Nicknamed "Handy Andy," because of his incredibly dependable hitting and fielding, Pafko was one of the most popular Cubs, and a star of their last World Series team of 1945. "Handy Andy" was a five-time all-star during his Cubs career, the first three times as an outfielder (although one of those times, 1945, they didn't play the all-star game because of the war). After legendary Cubs' third baseman Stan Hack retired after the 1947 season, Pafko replaced him on the hot corner long enough to be named an All-Star there too, making him one of the few people to achieve All-Star status in both the infield and outfield. His 1950 season can only be described as "DiMaggio-esque". That year Andy Pafko knocked the ball out of National League ballparks 36 times while only striking out 32 times. Only 14 players have ever accomplished that feat. Pafko’s 1950 season was so impressive that Reds’ president Warren Giles said if he could choose any player in the National League to help improve his team, he would choose Pafko. Naturally, Handy Andy was rewarded for that incredible season in true Cubs fashion. He was traded to the Brooklyn Dodgers. He was crushed when the Cubs traded him, and it was a trade that Chicago would forever regret. The players they got in return had almost no impact with the Cubs, while Pafko would go on to play in the 1952 World Series with the Dodgers and the 1957 and 1958 World Series with the Braves. He came back to his hometown of Chicago after his playing career was over, settling in the northwestern suburbs, and passed away in 2013 at the age of 92.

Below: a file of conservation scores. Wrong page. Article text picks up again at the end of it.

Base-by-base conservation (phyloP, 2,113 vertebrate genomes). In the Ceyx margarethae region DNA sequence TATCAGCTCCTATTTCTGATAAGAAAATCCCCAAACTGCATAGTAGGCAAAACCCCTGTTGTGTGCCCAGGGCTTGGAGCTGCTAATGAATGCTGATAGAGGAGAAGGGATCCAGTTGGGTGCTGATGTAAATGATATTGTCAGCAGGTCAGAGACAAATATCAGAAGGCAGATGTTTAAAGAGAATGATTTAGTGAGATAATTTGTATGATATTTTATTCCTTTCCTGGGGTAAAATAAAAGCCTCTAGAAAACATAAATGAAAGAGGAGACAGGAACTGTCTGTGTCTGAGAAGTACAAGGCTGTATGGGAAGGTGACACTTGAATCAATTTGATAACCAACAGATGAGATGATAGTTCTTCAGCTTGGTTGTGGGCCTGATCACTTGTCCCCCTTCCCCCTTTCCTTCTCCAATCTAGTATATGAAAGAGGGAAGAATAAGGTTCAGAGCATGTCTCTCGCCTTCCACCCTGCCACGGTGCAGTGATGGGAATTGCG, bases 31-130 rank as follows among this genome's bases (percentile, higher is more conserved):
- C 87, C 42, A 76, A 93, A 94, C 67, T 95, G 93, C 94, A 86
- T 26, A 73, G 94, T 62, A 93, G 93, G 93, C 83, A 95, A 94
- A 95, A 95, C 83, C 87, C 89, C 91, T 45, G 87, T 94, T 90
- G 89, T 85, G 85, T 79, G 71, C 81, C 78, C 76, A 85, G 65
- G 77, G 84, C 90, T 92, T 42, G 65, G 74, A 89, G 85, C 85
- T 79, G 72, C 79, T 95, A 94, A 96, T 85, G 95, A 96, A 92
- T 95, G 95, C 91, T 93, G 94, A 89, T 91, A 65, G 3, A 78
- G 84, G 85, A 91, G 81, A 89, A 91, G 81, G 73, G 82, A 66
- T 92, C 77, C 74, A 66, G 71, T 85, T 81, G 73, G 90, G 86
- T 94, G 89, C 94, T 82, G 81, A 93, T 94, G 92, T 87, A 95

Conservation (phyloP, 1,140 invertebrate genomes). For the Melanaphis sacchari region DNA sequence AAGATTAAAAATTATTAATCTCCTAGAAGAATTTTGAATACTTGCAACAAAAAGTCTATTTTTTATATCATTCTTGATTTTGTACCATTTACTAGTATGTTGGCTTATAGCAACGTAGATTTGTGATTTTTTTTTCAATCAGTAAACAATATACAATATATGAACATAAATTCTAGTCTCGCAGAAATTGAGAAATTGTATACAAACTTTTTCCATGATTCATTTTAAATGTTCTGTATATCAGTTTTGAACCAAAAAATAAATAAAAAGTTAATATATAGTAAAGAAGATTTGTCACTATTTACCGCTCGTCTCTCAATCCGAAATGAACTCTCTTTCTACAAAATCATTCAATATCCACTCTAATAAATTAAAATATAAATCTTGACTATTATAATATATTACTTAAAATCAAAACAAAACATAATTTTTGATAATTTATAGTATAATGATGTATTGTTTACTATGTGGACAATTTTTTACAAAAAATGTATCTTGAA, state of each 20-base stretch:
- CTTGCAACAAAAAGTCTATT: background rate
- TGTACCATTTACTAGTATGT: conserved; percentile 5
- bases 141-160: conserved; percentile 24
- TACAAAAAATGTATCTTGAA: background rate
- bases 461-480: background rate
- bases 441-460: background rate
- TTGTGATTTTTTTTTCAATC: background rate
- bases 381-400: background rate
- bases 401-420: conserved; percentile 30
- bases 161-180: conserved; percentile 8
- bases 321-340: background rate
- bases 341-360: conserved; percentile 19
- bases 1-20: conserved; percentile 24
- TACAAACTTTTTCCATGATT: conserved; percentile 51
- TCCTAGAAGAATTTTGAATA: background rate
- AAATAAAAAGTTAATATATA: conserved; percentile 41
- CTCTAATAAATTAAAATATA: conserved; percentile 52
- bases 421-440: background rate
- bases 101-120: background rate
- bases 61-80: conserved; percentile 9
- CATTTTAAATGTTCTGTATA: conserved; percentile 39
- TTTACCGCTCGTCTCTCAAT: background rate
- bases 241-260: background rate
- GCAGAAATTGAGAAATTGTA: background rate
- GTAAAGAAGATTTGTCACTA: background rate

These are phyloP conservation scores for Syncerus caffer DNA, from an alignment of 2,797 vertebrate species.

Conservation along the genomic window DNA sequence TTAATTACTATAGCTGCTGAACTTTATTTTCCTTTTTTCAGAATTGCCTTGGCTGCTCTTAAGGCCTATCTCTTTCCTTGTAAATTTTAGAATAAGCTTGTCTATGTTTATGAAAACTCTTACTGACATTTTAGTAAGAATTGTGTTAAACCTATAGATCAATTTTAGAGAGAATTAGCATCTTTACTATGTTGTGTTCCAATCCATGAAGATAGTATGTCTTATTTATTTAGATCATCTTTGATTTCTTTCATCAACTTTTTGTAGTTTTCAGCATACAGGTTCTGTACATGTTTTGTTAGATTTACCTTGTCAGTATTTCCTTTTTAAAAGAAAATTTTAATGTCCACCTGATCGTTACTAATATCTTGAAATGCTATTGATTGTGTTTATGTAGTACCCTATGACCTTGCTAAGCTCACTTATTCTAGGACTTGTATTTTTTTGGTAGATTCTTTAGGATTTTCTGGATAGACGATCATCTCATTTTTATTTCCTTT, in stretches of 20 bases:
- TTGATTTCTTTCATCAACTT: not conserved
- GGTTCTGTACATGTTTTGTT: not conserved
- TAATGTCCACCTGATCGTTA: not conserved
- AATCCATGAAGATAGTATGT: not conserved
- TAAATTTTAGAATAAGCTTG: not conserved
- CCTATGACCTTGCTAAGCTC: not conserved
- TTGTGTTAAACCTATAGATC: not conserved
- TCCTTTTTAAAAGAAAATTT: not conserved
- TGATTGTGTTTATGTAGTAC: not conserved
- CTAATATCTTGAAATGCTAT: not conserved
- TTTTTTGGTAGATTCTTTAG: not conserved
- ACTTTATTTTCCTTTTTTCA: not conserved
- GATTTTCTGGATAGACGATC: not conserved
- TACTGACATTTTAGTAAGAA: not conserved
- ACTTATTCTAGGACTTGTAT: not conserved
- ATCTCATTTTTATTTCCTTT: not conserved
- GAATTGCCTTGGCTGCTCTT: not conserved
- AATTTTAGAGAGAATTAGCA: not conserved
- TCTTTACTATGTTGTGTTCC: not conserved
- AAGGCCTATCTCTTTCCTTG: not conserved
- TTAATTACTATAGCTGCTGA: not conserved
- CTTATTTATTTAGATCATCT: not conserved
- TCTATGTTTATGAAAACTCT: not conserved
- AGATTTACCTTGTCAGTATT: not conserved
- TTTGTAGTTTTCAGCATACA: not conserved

Today's Cubs birthday boy Ron Santo went through serious medical problems, even during his playing career...